Tuesday, November 5, 2019

The Writing Duet

by PeggySue Wells @PeggySueWells

Author of more than 195 books with sales of over 70 million copies, Jerry B. Jenkins has had 21 titles on the New York Times bestseller list. Owner of the Jerry B. Jenkins Writers Guild, he received this advice in his early years as an up and coming writer.

Back in the early 1970s, when I was in my early 20s and had recently married, I answered what I believed was a call to Christian journalism and left sports writing to become Managing Editor of FreeWay, a high school take-home paper published by Scripture Press Publications. 

My boss there was Stanley C. Baldwin, a quiet, unassuming, interesting character that was also a local pastor. He not only edited everything I wrote, but he also second-edited everything I edited. A college dropout, I was now, in essence, getting a taste of graduate school. Every single day I resolved to present to Stan a piece of writing or editing he couldn’t improve. And every day the work returned to my inbox bearing his marks showing things I had missed.  

His eagle eye made me work harder and harder, and while I never got to the point where he couldn’t change a thing (a good lesson – we always need another pair of eyes on our work), over the course of two years I saw fewer and fewer adjustments coming back. 
Working under Stan was the best schooling I ever got. I became a ferocious self-editor, and I still work to polish my writing with each pass.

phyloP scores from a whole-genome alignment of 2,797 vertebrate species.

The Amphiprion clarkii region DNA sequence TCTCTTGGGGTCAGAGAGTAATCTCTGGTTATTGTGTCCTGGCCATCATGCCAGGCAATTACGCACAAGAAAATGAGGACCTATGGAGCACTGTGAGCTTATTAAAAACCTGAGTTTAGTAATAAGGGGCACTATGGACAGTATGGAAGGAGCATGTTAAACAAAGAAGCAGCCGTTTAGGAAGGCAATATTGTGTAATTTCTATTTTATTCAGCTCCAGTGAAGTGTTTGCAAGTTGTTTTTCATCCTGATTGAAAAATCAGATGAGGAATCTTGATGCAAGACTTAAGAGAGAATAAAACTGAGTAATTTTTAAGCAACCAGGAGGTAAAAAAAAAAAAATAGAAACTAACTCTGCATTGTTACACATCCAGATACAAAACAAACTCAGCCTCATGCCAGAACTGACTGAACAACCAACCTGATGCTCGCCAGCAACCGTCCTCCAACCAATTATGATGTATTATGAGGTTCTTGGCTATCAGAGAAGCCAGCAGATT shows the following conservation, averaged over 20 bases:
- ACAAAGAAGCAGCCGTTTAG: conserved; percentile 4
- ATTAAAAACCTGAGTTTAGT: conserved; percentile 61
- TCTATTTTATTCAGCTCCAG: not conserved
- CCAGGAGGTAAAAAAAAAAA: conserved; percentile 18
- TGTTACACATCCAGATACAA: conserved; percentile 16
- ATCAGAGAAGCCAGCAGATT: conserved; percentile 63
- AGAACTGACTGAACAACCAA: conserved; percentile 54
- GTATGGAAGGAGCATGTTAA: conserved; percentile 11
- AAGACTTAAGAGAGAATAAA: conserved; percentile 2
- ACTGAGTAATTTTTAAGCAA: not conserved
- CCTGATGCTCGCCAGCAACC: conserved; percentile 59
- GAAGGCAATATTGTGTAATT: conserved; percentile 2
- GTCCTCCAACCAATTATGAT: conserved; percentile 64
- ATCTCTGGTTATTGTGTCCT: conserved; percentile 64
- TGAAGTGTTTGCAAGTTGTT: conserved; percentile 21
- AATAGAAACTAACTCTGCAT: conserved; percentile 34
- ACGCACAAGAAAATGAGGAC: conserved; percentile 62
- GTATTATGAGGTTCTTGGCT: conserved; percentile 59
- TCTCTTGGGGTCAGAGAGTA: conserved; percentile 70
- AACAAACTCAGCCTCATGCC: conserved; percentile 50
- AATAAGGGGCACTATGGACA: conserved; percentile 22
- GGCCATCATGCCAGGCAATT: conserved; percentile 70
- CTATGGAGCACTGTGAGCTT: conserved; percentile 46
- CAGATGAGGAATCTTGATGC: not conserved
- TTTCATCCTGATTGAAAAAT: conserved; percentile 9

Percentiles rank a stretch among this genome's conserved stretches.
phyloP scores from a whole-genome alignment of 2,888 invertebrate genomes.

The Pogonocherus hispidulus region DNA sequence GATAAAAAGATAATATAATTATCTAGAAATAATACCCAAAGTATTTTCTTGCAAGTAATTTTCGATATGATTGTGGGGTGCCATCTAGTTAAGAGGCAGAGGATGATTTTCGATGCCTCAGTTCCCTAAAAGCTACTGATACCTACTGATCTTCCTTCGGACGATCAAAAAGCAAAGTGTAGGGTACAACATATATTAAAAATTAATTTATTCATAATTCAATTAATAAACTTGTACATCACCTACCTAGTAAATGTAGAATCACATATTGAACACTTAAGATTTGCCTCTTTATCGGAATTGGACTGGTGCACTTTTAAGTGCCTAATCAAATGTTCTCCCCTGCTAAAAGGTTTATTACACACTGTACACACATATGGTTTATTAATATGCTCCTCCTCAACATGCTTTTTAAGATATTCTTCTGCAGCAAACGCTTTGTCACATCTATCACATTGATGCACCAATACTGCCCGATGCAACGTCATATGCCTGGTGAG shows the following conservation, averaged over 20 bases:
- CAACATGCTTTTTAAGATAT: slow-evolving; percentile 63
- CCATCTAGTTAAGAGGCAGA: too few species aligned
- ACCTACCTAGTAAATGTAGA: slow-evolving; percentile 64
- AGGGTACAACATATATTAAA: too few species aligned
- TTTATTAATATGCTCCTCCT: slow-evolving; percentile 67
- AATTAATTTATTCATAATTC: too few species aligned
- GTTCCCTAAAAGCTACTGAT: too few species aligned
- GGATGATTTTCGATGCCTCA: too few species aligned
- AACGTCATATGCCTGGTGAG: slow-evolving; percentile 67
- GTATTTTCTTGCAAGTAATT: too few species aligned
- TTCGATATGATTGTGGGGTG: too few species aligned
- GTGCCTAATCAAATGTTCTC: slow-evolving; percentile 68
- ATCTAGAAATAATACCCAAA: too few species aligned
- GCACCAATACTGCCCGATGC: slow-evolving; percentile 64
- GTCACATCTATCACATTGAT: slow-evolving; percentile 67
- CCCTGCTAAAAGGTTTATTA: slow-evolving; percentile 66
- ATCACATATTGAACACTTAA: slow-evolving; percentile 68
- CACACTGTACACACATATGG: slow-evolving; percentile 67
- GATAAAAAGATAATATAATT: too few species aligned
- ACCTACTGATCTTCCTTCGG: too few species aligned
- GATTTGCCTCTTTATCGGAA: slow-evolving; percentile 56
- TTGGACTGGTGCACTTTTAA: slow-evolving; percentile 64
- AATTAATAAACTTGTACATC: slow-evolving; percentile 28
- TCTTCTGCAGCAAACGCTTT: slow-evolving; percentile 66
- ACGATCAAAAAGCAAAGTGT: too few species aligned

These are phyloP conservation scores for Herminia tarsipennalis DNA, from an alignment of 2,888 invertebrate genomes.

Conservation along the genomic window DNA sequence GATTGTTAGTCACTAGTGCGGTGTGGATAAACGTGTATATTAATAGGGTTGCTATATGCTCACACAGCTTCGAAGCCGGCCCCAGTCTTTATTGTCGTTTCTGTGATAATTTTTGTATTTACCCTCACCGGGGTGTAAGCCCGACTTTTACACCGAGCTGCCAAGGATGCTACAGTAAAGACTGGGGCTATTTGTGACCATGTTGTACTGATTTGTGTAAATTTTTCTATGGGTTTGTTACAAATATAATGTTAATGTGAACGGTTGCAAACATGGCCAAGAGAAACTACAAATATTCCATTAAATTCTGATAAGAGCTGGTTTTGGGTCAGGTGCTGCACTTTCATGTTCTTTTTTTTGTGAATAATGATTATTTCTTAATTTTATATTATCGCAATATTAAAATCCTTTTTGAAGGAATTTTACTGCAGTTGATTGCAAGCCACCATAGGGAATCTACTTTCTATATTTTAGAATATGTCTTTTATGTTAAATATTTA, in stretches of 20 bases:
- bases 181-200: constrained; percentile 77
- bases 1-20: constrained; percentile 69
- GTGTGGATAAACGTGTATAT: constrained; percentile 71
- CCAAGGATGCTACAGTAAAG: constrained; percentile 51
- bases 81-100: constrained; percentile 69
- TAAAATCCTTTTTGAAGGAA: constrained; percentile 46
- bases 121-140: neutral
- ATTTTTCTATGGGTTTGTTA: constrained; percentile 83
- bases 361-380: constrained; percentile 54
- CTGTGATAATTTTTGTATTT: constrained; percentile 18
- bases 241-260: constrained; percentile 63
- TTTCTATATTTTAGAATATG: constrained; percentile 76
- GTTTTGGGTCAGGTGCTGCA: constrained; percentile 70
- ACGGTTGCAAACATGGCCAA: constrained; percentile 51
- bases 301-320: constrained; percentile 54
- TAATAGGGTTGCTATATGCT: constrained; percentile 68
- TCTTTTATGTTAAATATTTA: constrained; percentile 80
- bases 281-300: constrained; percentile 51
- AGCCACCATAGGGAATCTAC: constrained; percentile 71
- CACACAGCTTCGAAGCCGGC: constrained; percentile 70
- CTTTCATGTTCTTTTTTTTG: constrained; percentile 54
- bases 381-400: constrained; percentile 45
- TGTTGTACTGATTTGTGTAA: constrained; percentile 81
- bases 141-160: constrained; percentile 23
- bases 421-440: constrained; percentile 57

The two best pieces of advice I got from Stan were:

1. An article must not be only about something, but it must also be for the purpose of something. 

2. Every piece of published writing is not a solo but rather a duet between the writer and the editor. Develop a thick skin.

My goal to this day is to submit the cleanest manuscripts I can. The most gratifying thing I can hear from a publisher is, “Our editors barely needed to touch it.” 

The Writing Duet - Thoughts on the power of editing from @PeggySueWells on @EdieMelson (Click to Tweet)

Tropical island votary and history buff, PeggySue Wells parasails, skydives, snorkels, scuba dives, and has taken (but not passed) pilot training. Writing from the 100-Acre wood in Indiana, Wells is the bestselling author of twenty-eight books including The Slave Across the Street, Slavery in the Land of the Free, Bonding With Your Child Through Boundaries, Homeless for the Holidays, and Chasing Sunrise. Optimistic dream-driver, PeggySue is named for the Buddy Holly song with the great drumbeat. At school author visits, she teaches students the secrets to writing, and speaks at events and conferences. Connect with her at www.PeggySueWells.com, on Facebook at PeggySue Wells, and Twitter @PeggySueWells. 


  1. Awesome - excellent - awesome post! Thank you.
    Jay Wright; Anderson, SC

  2. “Our editors barely needed to touch it."
    I wish I can get to that point.
    Great article, PeggieSue

  3. Yes, Peggy Sue, as an editor and a writer, I realize I'll never not need an editor to fine tune my work. My goal is to have fewer and fewer mechanical errors so my editor is free to work on nuances and content instead. Thanks for this post :)